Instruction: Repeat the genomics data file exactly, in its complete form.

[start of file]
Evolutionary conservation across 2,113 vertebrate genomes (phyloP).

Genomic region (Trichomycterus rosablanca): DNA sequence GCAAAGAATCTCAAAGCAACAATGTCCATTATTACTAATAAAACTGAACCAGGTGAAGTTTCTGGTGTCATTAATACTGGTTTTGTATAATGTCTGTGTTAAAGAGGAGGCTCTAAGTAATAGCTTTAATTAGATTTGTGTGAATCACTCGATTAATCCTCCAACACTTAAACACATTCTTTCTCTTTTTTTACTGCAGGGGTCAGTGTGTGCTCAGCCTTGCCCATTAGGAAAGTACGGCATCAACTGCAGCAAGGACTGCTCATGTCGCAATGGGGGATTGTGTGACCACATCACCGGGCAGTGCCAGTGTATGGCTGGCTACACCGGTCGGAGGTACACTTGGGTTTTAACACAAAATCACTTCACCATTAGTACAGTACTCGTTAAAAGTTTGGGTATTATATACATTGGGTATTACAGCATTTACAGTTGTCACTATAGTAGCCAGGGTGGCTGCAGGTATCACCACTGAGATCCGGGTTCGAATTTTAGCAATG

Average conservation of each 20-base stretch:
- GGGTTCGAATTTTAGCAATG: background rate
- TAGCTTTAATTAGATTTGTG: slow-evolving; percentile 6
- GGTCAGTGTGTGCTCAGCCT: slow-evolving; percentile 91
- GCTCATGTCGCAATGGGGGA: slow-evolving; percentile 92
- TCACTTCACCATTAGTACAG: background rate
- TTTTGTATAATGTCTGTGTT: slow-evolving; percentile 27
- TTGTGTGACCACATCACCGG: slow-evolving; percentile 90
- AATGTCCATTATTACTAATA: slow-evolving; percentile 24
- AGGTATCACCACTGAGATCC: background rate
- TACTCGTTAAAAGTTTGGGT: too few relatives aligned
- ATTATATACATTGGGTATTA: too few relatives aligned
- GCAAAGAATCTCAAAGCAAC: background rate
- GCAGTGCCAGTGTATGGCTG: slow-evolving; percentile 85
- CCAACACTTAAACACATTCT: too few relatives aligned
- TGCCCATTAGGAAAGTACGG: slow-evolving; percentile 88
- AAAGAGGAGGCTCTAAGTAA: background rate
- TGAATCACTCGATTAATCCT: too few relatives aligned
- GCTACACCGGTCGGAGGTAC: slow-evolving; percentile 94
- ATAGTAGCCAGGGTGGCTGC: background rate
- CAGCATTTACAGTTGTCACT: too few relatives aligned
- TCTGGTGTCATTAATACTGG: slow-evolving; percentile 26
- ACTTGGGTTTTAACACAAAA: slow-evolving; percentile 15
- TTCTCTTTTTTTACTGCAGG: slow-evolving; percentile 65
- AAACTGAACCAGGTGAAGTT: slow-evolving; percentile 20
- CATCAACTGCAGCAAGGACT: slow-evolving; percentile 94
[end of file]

Evolutionary conservation across 2,113 vertebrate genomes (phyloP).

Genomic region (Trichomycterus rosablanca): DNA sequence GCAAAGAATCTCAAAGCAACAATGTCCATTATTACTAATAAAACTGAACCAGGTGAAGTTTCTGGTGTCATTAATACTGGTTTTGTATAATGTCTGTGTTAAAGAGGAGGCTCTAAGTAATAGCTTTAATTAGATTTGTGTGAATCACTCGATTAATCCTCCAACACTTAAACACATTCTTTCTCTTTTTTTACTGCAGGGGTCAGTGTGTGCTCAGCCTTGCCCATTAGGAAAGTACGGCATCAACTGCAGCAAGGACTGCTCATGTCGCAATGGGGGATTGTGTGACCACATCACCGGGCAGTGCCAGTGTATGGCTGGCTACACCGGTCGGAGGTACACTTGGGTTTTAACACAAAATCACTTCACCATTAGTACAGTACTCGTTAAAAGTTTGGGTATTATATACATTGGGTATTACAGCATTTACAGTTGTCACTATAGTAGCCAGGGTGGCTGCAGGTATCACCACTGAGATCCGGGTTCGAATTTTAGCAATG

Average conservation of each 20-base stretch:
- GGGTTCGAATTTTAGCAATG: background rate
- TAGCTTTAATTAGATTTGTG: slow-evolving; percentile 6
- GGTCAGTGTGTGCTCAGCCT: slow-evolving; percentile 91
- GCTCATGTCGCAATGGGGGA: slow-evolving; percentile 92
- TCACTTCACCATTAGTACAG: background rate
- TTTTGTATAATGTCTGTGTT: slow-evolving; percentile 27
- TTGTGTGACCACATCACCGG: slow-evolving; percentile 90
- AATGTCCATTATTACTAATA: slow-evolving; percentile 24
- AGGTATCACCACTGAGATCC: background rate
- TACTCGTTAAAAGTTTGGGT: too few relatives aligned
- ATTATATACATTGGGTATTA: too few relatives aligned
- GCAAAGAATCTCAAAGCAAC: background rate
- GCAGTGCCAGTGTATGGCTG: slow-evolving; percentile 85
- CCAACACTTAAACACATTCT: too few relatives aligned
- TGCCCATTAGGAAAGTACGG: slow-evolving; percentile 88
- AAAGAGGAGGCTCTAAGTAA: background rate
- TGAATCACTCGATTAATCCT: too few relatives aligned
- GCTACACCGGTCGGAGGTAC: slow-evolving; percentile 94
- ATAGTAGCCAGGGTGGCTGC: background rate
- CAGCATTTACAGTTGTCACT: too few relatives aligned
- TCTGGTGTCATTAATACTGG: slow-evolving; percentile 26
- ACTTGGGTTTTAACACAAAA: slow-evolving; percentile 15
- TTCTCTTTTTTTACTGCAGG: slow-evolving; percentile 65
- AAACTGAACCAGGTGAAGTT: slow-evolving; percentile 20
- CATCAACTGCAGCAAGGACT: slow-evolving; percentile 94